When using a credit card, it can feel you aren’t using real money, and as a result you might spend more than you intended to. So, some people opt out of using credit cards altogether. However, the more important thing is to stay in control of your spending. Distinguish between needs and wants and never spend more than you earn. This way, you would never run out of money, and be able to save some and invest some.
If you will only use your credit cards to buy what you need most of the time and occasionally buy a Starbucks coffee, you should be fine. Just remember to pay in full every month. This way, you don’t lose out on the interests. I don’t know about you, but my credit card charges 21% on the interest! The market returns an average of just 10% a year.
If you’re afraid you’ll miss the payment to your credit card, you can set up an auto-payment to ensure your bill is paid automatically from your chequing account.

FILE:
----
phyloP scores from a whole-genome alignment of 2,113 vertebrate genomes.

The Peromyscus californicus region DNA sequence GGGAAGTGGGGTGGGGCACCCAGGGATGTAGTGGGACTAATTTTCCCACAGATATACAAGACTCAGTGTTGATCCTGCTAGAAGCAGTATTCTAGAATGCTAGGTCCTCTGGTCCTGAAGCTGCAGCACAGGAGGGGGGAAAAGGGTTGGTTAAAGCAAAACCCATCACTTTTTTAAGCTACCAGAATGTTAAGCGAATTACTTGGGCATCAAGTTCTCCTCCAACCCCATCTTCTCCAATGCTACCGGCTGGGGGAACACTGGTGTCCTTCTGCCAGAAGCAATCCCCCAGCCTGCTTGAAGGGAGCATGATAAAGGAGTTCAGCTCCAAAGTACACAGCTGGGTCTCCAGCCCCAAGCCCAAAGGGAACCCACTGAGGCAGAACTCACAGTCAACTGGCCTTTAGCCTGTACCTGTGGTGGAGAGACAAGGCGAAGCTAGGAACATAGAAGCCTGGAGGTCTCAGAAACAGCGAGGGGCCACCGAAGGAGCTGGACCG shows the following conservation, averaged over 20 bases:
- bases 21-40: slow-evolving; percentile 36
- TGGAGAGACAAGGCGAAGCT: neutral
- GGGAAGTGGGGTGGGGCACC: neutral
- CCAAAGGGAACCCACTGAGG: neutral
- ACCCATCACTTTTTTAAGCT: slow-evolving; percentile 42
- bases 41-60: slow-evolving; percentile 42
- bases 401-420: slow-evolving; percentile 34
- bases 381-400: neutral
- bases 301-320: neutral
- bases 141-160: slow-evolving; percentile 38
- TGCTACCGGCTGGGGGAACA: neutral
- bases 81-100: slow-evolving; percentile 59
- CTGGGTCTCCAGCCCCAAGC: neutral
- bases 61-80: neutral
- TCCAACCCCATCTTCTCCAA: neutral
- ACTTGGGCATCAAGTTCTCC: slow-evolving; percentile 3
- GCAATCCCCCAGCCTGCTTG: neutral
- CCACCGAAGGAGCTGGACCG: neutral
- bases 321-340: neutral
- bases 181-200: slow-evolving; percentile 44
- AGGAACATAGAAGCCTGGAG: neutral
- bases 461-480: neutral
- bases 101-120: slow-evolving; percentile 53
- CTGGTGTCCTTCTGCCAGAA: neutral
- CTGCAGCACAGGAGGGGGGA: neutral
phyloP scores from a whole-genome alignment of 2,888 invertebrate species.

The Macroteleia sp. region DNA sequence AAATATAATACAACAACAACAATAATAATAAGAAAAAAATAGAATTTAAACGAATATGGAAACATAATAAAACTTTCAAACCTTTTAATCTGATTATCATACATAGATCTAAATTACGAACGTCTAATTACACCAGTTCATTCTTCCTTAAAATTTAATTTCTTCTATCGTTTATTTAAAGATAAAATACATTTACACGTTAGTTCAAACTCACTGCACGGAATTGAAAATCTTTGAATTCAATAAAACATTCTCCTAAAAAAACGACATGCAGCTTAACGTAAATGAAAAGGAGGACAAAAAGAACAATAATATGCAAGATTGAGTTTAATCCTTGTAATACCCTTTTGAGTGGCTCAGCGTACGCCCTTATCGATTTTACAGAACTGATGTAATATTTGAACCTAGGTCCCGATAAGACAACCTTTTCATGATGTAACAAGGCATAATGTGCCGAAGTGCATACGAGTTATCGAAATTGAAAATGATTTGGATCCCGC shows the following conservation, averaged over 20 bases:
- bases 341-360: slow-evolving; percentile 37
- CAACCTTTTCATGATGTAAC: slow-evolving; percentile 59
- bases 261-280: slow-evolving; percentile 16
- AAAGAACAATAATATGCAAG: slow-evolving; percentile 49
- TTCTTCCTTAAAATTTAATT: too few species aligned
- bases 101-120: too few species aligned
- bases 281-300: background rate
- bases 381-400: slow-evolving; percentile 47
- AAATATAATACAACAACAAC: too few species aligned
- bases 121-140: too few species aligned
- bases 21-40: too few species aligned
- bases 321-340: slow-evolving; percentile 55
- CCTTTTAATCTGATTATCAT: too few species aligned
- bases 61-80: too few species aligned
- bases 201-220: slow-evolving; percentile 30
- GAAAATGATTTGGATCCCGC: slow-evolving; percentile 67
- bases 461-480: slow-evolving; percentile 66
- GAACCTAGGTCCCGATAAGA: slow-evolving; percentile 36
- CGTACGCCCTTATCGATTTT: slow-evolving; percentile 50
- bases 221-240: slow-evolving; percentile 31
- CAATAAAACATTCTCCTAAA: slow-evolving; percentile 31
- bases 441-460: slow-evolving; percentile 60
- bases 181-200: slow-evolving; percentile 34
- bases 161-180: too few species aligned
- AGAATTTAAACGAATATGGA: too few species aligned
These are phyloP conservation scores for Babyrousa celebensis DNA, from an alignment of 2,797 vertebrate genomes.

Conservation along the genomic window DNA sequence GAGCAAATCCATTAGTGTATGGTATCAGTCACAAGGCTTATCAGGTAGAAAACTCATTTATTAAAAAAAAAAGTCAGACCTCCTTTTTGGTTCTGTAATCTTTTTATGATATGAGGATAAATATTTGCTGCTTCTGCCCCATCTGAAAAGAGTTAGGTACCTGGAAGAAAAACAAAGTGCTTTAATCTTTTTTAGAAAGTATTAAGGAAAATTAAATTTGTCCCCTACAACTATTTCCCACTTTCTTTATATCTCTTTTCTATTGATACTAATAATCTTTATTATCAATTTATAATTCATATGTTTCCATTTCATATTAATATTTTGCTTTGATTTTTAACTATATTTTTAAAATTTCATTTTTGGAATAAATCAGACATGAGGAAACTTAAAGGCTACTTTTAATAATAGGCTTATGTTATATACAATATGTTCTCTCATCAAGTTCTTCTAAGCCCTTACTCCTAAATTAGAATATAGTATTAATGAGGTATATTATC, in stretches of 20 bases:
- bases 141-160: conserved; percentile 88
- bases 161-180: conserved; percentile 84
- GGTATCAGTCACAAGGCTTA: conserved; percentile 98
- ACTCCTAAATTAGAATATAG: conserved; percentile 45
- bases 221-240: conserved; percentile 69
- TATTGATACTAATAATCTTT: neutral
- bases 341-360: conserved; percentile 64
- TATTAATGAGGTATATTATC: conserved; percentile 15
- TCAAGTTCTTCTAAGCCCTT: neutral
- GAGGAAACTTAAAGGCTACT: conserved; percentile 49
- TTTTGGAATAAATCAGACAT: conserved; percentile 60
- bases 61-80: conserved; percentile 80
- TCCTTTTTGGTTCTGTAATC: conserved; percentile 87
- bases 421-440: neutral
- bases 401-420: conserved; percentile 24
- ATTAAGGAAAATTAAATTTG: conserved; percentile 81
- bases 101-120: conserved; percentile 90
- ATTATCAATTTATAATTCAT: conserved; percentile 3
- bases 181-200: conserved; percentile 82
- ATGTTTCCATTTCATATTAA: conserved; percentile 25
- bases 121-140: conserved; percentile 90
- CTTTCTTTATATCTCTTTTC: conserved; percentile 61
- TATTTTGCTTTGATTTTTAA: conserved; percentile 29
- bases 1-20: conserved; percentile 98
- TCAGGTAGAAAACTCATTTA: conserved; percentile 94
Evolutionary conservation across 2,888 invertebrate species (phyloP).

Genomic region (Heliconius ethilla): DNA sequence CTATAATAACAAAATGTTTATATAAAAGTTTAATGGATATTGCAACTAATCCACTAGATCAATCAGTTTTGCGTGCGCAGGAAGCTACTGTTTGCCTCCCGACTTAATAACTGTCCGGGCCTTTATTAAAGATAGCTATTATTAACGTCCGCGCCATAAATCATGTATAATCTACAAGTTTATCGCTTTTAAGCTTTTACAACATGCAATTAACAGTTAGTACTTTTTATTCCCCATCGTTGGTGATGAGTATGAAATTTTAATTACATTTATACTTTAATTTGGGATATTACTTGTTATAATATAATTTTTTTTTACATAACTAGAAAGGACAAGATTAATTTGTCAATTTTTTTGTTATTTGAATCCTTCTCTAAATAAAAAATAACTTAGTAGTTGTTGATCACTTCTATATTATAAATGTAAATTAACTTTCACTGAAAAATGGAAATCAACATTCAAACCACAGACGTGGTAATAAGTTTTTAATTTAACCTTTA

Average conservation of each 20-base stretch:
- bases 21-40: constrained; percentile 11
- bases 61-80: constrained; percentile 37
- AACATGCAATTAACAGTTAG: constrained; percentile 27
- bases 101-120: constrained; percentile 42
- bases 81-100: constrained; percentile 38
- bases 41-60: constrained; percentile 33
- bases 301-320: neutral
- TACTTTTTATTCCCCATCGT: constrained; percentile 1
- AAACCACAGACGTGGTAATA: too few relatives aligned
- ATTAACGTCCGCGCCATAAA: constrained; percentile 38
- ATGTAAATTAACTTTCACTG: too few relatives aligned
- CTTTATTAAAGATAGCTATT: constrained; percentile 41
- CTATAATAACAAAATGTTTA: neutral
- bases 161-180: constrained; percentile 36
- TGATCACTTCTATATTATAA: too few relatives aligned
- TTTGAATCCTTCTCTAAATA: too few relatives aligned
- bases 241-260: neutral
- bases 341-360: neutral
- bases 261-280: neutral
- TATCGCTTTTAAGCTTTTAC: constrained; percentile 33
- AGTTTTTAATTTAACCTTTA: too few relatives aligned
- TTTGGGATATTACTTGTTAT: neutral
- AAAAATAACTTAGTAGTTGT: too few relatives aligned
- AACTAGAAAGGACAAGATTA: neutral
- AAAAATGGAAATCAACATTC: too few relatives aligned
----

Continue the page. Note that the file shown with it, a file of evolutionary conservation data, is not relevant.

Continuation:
Using credit cards help in building your credit history. If you have a good solid history, it’ll be easier and may get better rates when you do need to get a loan (perhaps a mortgage?). You shouldn’t apply for tonnes of credit cards either. Only apply one when you need one.
Factors which Influence your Credit Score
- payment history: 35%
- amount of outstanding debt: 30%
- length of credit history: 15%
- new credit: 10%
- types of credit used: 10%
Credit Score Rating Scale
Reference: local metro paper – 2013 issue
Disclaimer: I am not a certified financial advisor. This article is for educational purposes, so consult a financial advisor and or tax professional if necessary before making any investment decisions.
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